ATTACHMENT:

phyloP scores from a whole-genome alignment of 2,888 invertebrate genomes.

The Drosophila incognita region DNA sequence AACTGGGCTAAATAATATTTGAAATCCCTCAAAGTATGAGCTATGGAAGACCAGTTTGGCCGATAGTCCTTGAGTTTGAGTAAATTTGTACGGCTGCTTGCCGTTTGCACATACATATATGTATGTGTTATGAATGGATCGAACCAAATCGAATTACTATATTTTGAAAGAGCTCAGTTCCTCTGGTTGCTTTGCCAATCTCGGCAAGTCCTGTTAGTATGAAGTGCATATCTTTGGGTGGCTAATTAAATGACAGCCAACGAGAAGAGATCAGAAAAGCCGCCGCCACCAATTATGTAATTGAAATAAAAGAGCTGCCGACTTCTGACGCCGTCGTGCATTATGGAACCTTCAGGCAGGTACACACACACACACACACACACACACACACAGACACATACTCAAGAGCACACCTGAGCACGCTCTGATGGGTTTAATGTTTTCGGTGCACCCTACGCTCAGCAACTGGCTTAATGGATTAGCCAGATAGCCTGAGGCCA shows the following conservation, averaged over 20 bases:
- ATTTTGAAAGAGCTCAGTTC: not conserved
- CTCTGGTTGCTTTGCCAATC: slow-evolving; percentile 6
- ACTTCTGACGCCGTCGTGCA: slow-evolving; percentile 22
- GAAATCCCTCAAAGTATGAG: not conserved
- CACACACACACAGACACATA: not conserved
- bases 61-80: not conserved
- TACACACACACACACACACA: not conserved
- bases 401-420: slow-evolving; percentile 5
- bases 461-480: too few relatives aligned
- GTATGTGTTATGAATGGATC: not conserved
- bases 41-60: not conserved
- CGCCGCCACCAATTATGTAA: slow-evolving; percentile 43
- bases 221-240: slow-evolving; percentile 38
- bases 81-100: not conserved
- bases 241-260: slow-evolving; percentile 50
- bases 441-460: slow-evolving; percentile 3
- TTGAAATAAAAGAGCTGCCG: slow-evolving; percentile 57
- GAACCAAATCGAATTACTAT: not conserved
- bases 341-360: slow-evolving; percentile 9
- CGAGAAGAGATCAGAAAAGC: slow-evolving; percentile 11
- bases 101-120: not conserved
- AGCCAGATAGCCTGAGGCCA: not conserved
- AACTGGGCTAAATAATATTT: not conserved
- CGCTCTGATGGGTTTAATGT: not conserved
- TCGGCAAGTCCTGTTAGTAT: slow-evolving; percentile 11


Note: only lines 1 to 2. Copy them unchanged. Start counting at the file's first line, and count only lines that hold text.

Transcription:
phyloP scores from a whole-genome alignment of 2,888 invertebrate genomes.

The Drosophila incognita region DNA sequence AACTGGGCTAAATAATATTTGAAATCCCTCAAAGTATGAGCTATGGAAGACCAGTTTGGCCGATAGTCCTTGAGTTTGAGTAAATTTGTACGGCTGCTTGCCGTTTGCACATACATATATGTATGTGTTATGAATGGATCGAACCAAATCGAATTACTATATTTTGAAAGAGCTCAGTTCCTCTGGTTGCTTTGCCAATCTCGGCAAGTCCTGTTAGTATGAAGTGCATATCTTTGGGTGGCTAATTAAATGACAGCCAACGAGAAGAGATCAGAAAAGCCGCCGCCACCAATTATGTAATTGAAATAAAAGAGCTGCCGACTTCTGACGCCGTCGTGCATTATGGAACCTTCAGGCAGGTACACACACACACACACACACACACACACACAGACACATACTCAAGAGCACACCTGAGCACGCTCTGATGGGTTTAATGTTTTCGGTGCACCCTACGCTCAGCAACTGGCTTAATGGATTAGCCAGATAGCCTGAGGCCA shows the following conservation, averaged over 20 bases: